The process that has been used by City representatives in the handling of this publicly owned land has been duplicitous and has prohibited the VBSPCA and others from pursuing this project on this land or any other publicly owned land. Any reader of this history could draw the conclusion that the City’s handling of this matter appears to have had as its objective the prevention of the Virginia Beach SPCA, and now its partners, of having a fair and equal opportunity to develop a
It is our position that the City Manager and City Council have an obligation to manage publicly owned property with transparency and fairness and to evaluate the use of this property on the merits of all interested parties. After all, the Virginia Beach SPCA and Evelyn’s Wildlife Refuge are
* 2007 The Virginia Beach SPCA, communicated to the City’s Planning department its recommendation for two concepts:
1. A comprehensive city-wide wildlife management plan
2. The creation of a
City staff agreed and said they would in touch with us to set up a meeting to discuss these ideas. We were never contacted although we brought it up from time to time.
*12/2009 Executive Director of the VBSPCA spoke with the City Manager reinforcing the need for a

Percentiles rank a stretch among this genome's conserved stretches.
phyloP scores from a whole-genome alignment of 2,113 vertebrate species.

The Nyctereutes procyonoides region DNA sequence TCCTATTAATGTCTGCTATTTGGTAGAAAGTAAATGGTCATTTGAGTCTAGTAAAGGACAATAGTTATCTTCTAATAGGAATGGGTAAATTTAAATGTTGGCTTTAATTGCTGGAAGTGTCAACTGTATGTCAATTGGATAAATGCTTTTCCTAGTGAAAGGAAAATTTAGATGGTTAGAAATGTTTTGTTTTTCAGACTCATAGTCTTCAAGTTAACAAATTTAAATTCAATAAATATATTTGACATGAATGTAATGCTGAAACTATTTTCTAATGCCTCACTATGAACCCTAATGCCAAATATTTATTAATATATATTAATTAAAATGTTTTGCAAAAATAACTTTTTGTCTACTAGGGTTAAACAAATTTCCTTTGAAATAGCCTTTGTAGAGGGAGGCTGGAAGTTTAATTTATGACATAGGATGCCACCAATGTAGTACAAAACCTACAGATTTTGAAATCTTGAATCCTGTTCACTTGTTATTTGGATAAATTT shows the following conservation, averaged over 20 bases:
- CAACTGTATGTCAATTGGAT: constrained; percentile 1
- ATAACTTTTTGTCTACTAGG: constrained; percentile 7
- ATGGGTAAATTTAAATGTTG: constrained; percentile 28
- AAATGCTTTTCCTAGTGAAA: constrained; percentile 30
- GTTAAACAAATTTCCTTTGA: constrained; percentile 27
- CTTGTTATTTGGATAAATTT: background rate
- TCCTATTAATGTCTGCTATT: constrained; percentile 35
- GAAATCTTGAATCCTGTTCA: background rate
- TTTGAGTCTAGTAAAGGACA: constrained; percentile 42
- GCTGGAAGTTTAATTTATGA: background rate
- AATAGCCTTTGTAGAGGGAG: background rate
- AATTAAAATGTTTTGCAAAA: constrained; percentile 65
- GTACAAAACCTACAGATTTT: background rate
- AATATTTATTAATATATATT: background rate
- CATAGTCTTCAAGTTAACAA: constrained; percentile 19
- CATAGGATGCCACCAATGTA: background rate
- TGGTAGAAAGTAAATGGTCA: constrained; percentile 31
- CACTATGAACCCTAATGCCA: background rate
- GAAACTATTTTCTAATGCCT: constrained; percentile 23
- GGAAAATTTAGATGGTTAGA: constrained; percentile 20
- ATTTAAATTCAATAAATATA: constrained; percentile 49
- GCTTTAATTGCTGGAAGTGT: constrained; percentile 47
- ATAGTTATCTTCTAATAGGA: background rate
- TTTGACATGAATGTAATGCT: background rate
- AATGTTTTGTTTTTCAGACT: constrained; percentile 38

*March 16, 2010. Meeting with Planning staff attended by a VBPSCA board member, VBSPCA wildlife specialist and the VBSPCA Executive Director. Various properties were reviewed with the City planner and a full discussion of ideas related to the
Therefore, the VBSPCA concluded that the City was not interested in using publicly owned land for a wildlife center.
*March 8, 2011, VBPSCA learned that Wildlife Response had been provided with the location of a property identified by the City as appropriate for a
*March 22, 2011 VBSPCA immediately requested that Wildlife Response’s Conditional Use Permit (CUP) application be deferred until we had the opportunity to talk with our colleagues in the area and to review this proposal. We were dismayed that we and others had not been afforded the opportunity to discuss and compete for this project, particularly when we had expressed our interest to the City over many years.
*March and April , 2011 We held a series of meetings with various rehabilitators, members of Evelyn’s Wildlife Refuge and other interested parties to ascertain their input into the handling of this situation, to review the proposal from Wildlife Response, and to explore our mutual interests going forward. It became very clear that the vast majority of these attendees did not support the WRI proposal; felt that it had a limited chance of success and that it relied heavily on the resources and support of those who had not been included in the planning process. As a consequence of these meetings, we all agreed to pull together and create a formal organization, the Wildlife Rehabilitation and Education Network (WREN) as we had been working in an informal relationship for years.
*April 12, 2011 The invitation by the City staff to a joint meeting with Wildlife Response on the 12th suggested that the following would happen: